LAKELAND, Fla. — A Tampa Bay mother says the death of her child is bringing about change. 

Meghan DeLong’s son Conner was killed after his bedroom dresser tipped over and crushed him. It was Mother’s Day 2017. 

DeLong co-founded Parents Against Tip-Overs, or PAT, after finding out she was not alone in losing a child to furniture falling.

According to the Consumer Product Safety Commission, every two weeks a child is killed by a piece of furniture, a television or an appliance falling on them. 

“This should not be his fate. He should be here,” DeLong said.

DeLong and other parents are lobbying lawmakers to change how furniture is tested.  Now, they are close to seeing change.

U.S. House lawmakers passed a bill on Tuesday afternoon that would mandate certain testing on dressers.  The Stop Tip-Overs of Unstable, Risky Dressers on Youth (STURDY) Act of 2019 has been before lawmakers before and failed.

With bipartisan support this time around, the bill passed unopposed by a voice vote.

RELATED: 'Conner was perfection:' Florida mom calls for change after furniture falls, kills 2-year-old son

Florida Rep. Darren Soto co-sponsored the bill after meeting with DeLong and other parents who have lost children to tip-overs.

DeLong says she didn’t even know how dangerous his bedroom dresser was until it was too late.

“His life was stolen from us.  Oh, there’s definitely anger.  There’s anger that this is even a thing in our country, in a country that can do so much better, we are failing our children,” DeLong said.

Right now, furniture makers use voluntary standards to test dressers. 

The voluntary standard set by the American Society for Testing and Materials (ASTM) covers clothing storage units or dressers taller than 27 inches. The dresser must not be able to tip with all empty drawers opened. It also requires that it not tip when one fully open drawer is loaded with 50 pounds of weight.

Conner’s dresser met those standards, but DeLong says it still killed him. She and other parents wanted the STURDY Act because it mandates required standards and more dynamic testing.

The STURDY Act calls for “tests or testing that more closely simulate real world use.” That includes increasing the weight to 60 pounds, testing while multiple drawers are open loaded with weight and testing on carpet.

DeLong says the STURDY Act would have saved her son’s life.

“The STURDY Act would have helped to save Conner’s life. Yes, because for one major reason it will force dynamic testing,” she said.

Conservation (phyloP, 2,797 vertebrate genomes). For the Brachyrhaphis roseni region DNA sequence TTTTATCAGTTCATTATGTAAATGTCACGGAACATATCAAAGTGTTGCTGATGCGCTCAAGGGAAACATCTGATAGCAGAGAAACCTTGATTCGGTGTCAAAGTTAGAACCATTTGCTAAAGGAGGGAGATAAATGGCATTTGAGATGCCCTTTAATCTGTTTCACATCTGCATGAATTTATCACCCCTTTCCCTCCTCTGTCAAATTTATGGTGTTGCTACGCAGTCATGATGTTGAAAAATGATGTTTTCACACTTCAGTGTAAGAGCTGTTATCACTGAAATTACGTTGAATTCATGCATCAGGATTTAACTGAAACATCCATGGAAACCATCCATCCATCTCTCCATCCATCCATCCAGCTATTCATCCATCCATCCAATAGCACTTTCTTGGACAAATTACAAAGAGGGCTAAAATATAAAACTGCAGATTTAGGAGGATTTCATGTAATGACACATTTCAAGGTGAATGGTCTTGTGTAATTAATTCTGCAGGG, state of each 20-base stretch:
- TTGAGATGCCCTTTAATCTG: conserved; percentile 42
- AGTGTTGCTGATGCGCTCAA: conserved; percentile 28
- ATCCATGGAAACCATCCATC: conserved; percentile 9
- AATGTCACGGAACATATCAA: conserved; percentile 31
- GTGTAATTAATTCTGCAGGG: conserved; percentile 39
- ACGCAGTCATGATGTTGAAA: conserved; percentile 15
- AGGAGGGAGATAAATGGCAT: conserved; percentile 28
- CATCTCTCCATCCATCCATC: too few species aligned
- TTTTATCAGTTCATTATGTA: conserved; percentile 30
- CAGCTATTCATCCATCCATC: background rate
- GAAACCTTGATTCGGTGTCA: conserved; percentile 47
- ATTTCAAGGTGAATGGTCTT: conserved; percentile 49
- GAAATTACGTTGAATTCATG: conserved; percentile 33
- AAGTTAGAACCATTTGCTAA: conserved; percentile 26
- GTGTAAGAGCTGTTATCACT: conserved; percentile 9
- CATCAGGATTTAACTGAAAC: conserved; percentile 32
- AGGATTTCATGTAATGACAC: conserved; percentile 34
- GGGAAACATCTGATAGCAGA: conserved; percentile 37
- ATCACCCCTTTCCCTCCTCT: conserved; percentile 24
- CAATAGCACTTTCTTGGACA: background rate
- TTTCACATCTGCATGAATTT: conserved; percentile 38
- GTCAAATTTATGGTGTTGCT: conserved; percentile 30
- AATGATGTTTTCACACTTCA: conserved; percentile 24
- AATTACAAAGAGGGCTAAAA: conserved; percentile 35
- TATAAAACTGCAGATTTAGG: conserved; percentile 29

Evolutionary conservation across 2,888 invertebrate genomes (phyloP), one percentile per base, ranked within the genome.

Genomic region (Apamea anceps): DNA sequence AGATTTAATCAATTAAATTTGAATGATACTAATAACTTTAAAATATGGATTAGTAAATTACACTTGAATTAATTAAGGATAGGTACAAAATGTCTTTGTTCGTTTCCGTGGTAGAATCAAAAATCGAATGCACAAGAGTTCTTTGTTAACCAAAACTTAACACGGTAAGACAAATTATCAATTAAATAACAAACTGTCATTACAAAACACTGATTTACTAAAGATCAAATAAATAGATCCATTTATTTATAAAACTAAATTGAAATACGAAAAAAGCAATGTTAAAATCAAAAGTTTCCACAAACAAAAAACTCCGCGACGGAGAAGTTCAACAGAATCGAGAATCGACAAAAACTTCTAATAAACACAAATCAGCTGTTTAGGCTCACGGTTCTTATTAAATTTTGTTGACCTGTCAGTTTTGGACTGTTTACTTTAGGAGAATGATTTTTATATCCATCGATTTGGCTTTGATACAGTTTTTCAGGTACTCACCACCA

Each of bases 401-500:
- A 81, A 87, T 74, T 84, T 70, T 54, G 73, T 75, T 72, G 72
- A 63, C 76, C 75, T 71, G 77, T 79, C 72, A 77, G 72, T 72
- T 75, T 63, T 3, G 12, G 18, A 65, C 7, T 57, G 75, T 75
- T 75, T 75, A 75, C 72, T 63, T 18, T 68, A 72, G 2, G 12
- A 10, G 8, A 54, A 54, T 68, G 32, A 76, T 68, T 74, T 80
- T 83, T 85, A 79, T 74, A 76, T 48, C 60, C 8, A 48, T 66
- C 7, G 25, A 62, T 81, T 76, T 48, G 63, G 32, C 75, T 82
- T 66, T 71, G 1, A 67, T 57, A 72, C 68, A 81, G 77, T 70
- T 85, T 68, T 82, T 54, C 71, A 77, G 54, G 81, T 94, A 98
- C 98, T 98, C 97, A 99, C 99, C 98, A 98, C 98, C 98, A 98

10Investigates tested a new dresser made for a child’s bedroom.  It passed with the current voluntary standards.  When 10Investigates applied some of the testing called for in the STURDY Act, the dresser immediately fell.

“There are enough deaths that we know something is wrong and it needs to be fixed,” Soto said.

He says the STURDY Act will not cost furniture manufacturers, and says they need to do better to be accountable.

“We shouldn’t have a decision between whether a child dies because of a faulty dresser (or) on the fact that you need a more expensive dresser to keep your kids safe. That doesn’t make sense here in the United States of America,” Soto said.

The head of the CPSC says right now some furniture manufacturers refuse to even meet the minimal voluntary standard.

The American Home Furnishings Alliance (AHFA) supports a mandatory stability standard, but says the STURDY Act is unnecessary because the CPSC has already started to work on this.   

“None of these proposed new tests have been defined yet nor determined to be feasible,” said AHFA CEO Andy Counts. AHFA argues it would be difficult to agree on what would be a “standard” for carpet padding and other tests.

DeLong says the fact is furniture is killing American children.

“I feel like were screaming at the top of our lungs this is a crisis!” she said. “The STURDY Act is appropriate. We want sturdier dressers. We want something that isn’t going to kill our children. We want to be able to close our eyes at night and know that when we wake up our children will still be alive that’s what we want.”

Even if the STURDY Act becomes law, there will still be millions of dressers in homes of children that were made prior to the STURDY Act.

That’s why DeLong also started Conner’s Legacy Foundation. She says it is critical that parents understand the dangers in their home and that they anchor their furniture. Upon request, at no charge to parents, she sends free kits to anchor furniture and televisions to walls.

A companion bill has been introduced in the U.S. Senate but has yet to be heard.

10Investigates reached out to both Senators Rick Scott and Marco Rubio after the STURDY Act passed in the House.

Scott’s office responded: “The safety of Florida’s children and families is always Senator Scott’s top priority, and he will review any legislation to make sure they are protected that comes before the Senate.” 

Sen. Amy Klobuchar, a sponsor of the bill, sent this statement to 10News:

“No family should live in fear that their child could be severely injured or even killed by a preventable tip-over of household furniture. After a 22-month old from Apple Valley, Minnesota, was killed by a falling Malm dresser, I called on the Consumer Product Safety Commission to take action to prevent further injuries and deaths and on IKEA to act to safeguard its customers. Our bill expands this call to action by ensuring stronger standards across the board that will help protect more children from the risks of furniture tip-overs.”

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